My time in Vancouver has been quiet and mostly spent alone, and it’s everything that I wanted it to be. I spent the past 48 hours exploring the city by foot and bus since the rain has been coming and going, and biking didn’t seem like it was going to happen.
People here seem really friendly and polite. I heard “thank you!” many times being shouted to the driver from the back of the bus as passengers departed. I saw plenty of strangers strike up conversations with each other on the sidewalk. Runners jogged in groups and laughed together. And I wandered alone as an observer in a city that I’d been romanticizing for years, and I never felt out of place.
I wondered if the people making eye contact with me and smiling on the streets were just being extra friendly, or if I was only noticing the kindness now that I’m feeling better about myself.
The natural beauty of massive Stanley Park left me speechless. I started walking just to see the outskirts, but the beauty kept drawing me farther inwards. Before I knew it I had walked about 4km along the Seawall and passed the halfway point. My legs and knees were starting to tire, but my mind was calm and my eyes amused.
The crowd thinned out at a certain point (aside for those with bikes) and I walked for a little while longer before I wondered if I should turn back. The route that I came from was familiar, and I knew I could be out of the park in about just under an hour if I turned back. But the way forward was unknown and could be more beautiful than the rest, though for all I knew the path could also be longer, more elevated, and my knees might have given in without notice (relevant since I have a recent history of knee pain). I was awfully hungry too; a meal might have been a good choice before entering the park.
We’re faced with these decisions of where to go on a daily basis, but for me, I really start weighing the options when I’m spending time alone. We can go back to what we know, or we can press onward. The risks going forward can be heightened, but so too are the rewards. The benefits of going forward ended up being taking a few nice photos and finding a quiet, relaxing stream inside the park.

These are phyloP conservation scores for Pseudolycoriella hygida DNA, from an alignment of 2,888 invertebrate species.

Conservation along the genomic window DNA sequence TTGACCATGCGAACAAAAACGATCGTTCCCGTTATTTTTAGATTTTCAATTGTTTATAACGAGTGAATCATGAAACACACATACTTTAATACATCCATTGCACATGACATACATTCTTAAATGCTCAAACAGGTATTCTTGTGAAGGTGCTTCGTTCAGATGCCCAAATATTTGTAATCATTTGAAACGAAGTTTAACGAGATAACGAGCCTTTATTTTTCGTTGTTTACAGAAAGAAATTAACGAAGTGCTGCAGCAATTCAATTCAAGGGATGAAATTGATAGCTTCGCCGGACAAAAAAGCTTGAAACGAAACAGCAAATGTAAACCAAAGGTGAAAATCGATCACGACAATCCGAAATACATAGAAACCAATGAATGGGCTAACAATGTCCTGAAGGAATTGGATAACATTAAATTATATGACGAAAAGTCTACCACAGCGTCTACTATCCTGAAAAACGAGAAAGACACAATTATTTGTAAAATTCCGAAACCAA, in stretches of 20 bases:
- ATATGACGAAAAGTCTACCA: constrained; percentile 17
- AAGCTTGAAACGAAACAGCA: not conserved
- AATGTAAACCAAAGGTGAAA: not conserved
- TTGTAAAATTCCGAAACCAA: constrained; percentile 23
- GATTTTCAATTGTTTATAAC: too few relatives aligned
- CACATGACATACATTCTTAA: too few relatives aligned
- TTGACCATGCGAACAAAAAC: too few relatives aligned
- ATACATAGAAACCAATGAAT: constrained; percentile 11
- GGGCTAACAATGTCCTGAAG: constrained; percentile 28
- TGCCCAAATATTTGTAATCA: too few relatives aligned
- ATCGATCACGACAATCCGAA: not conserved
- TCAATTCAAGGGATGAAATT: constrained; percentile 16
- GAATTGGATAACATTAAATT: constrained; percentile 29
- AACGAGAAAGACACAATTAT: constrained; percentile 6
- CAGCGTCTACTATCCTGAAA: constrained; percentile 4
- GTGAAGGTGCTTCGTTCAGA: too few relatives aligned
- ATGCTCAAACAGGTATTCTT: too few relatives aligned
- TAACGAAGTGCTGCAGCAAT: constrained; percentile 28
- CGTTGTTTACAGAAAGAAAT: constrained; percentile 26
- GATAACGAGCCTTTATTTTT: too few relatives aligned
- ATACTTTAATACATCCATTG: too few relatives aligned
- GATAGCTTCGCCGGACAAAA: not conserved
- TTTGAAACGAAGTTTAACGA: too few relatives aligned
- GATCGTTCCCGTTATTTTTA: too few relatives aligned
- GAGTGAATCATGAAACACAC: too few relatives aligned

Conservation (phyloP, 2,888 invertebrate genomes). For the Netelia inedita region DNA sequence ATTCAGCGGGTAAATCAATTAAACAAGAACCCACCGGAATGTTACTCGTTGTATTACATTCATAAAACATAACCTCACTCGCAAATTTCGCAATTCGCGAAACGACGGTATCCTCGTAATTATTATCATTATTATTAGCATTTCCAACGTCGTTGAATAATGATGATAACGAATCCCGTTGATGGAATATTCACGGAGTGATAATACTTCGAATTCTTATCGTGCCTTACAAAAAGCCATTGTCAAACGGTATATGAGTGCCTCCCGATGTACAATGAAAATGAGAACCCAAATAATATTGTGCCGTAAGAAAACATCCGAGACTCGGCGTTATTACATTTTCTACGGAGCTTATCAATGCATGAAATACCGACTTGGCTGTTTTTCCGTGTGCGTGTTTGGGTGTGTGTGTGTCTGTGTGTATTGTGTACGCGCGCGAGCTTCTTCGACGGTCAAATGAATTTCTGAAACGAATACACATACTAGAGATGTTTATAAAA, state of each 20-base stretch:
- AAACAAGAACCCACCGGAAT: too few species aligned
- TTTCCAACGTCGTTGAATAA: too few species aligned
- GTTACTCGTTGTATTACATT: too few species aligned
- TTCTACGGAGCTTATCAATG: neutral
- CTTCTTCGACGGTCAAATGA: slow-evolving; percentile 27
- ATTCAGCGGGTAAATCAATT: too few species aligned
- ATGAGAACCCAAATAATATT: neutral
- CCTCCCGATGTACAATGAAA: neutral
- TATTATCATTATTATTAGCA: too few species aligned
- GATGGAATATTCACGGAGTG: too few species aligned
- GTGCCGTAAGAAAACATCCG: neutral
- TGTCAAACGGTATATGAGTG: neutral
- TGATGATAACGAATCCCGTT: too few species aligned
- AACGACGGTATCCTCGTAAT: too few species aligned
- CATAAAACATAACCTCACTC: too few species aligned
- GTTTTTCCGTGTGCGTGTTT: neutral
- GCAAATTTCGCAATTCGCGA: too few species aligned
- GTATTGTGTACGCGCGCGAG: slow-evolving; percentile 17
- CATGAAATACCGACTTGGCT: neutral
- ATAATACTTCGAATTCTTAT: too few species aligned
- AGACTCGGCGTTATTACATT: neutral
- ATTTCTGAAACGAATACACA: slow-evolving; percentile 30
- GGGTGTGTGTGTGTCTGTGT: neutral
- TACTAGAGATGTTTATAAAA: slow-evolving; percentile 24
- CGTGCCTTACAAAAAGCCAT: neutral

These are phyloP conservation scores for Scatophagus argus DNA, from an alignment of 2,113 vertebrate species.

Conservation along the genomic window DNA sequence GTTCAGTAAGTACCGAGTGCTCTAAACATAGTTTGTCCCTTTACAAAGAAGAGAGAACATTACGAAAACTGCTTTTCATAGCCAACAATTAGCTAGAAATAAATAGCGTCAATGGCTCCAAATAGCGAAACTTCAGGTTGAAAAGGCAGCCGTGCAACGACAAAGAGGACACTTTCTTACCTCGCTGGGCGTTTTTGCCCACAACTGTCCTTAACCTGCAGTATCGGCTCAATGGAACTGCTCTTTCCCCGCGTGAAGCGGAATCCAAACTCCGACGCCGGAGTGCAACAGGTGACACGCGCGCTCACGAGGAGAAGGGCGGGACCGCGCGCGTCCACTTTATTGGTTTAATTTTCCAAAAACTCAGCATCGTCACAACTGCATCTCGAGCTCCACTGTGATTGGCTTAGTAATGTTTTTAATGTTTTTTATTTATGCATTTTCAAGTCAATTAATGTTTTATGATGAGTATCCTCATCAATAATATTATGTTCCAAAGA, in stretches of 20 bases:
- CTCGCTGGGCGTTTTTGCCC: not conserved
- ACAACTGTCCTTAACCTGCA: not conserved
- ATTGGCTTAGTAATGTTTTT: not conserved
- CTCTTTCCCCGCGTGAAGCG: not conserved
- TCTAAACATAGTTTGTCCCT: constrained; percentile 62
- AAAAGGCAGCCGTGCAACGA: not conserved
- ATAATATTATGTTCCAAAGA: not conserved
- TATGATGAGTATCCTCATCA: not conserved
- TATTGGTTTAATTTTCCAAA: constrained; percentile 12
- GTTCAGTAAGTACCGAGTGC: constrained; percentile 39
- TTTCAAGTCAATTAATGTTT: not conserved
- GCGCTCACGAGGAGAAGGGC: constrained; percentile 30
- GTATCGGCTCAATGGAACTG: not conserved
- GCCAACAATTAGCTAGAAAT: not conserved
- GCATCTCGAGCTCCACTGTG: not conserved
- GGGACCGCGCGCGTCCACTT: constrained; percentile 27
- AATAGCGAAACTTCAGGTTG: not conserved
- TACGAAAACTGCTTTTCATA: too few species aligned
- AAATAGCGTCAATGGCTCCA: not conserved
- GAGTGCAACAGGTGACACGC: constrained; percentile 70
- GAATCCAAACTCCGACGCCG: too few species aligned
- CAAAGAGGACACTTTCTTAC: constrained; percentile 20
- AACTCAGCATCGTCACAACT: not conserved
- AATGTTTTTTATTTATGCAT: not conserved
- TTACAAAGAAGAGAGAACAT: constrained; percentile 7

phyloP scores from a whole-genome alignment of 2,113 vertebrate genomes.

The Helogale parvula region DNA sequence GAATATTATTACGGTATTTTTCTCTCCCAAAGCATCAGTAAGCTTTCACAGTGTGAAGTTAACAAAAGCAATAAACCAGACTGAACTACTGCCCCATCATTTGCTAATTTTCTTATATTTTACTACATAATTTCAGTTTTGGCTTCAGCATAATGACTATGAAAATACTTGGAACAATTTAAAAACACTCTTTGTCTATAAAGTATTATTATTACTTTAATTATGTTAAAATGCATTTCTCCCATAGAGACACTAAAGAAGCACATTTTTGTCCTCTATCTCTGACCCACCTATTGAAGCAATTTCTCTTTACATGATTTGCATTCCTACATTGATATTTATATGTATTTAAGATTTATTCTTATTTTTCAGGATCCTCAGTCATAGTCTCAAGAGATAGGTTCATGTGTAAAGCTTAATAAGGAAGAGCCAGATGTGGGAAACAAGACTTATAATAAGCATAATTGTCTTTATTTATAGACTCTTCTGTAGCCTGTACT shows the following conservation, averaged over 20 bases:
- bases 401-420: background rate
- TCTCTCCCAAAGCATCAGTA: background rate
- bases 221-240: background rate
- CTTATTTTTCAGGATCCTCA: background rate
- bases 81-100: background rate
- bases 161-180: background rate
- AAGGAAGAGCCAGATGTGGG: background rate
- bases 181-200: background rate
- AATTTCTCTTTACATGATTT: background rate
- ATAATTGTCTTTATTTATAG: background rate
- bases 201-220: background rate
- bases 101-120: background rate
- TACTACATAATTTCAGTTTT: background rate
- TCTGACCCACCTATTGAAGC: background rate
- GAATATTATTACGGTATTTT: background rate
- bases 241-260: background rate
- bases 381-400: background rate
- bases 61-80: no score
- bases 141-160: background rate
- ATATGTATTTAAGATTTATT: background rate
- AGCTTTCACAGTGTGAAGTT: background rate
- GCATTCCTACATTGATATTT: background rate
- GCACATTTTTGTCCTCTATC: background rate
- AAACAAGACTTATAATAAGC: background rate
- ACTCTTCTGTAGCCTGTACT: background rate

Whenever I came to a fork in the road, I wondered which one was the right one to take. After all, one might have yielded a more beautiful photo and landscape than the other. But neither trail is correct or better, they’re different and relevant in their own ways. The fact that we even choose to take either is key. And it once again comes down to how we reflect on our choices.
If we take the ‘wrong’ path, it’s only because we let our minds think it’s wrong. Countless tourists have stood in front of beautiful monuments and said they weren’t worth seeing. Though I wonder if they even saw it at all when they rushed to snap a photo and leave. It seems far easier for them to say they should have gone somewhere nicer instead of just appreciating where they were.
The next time I decide to take a contemplative walk in nature to clear my head, I’ll look for the beauty in wherever I end up. The direction I take is far less important.
In what setting do you do your best big-thinking?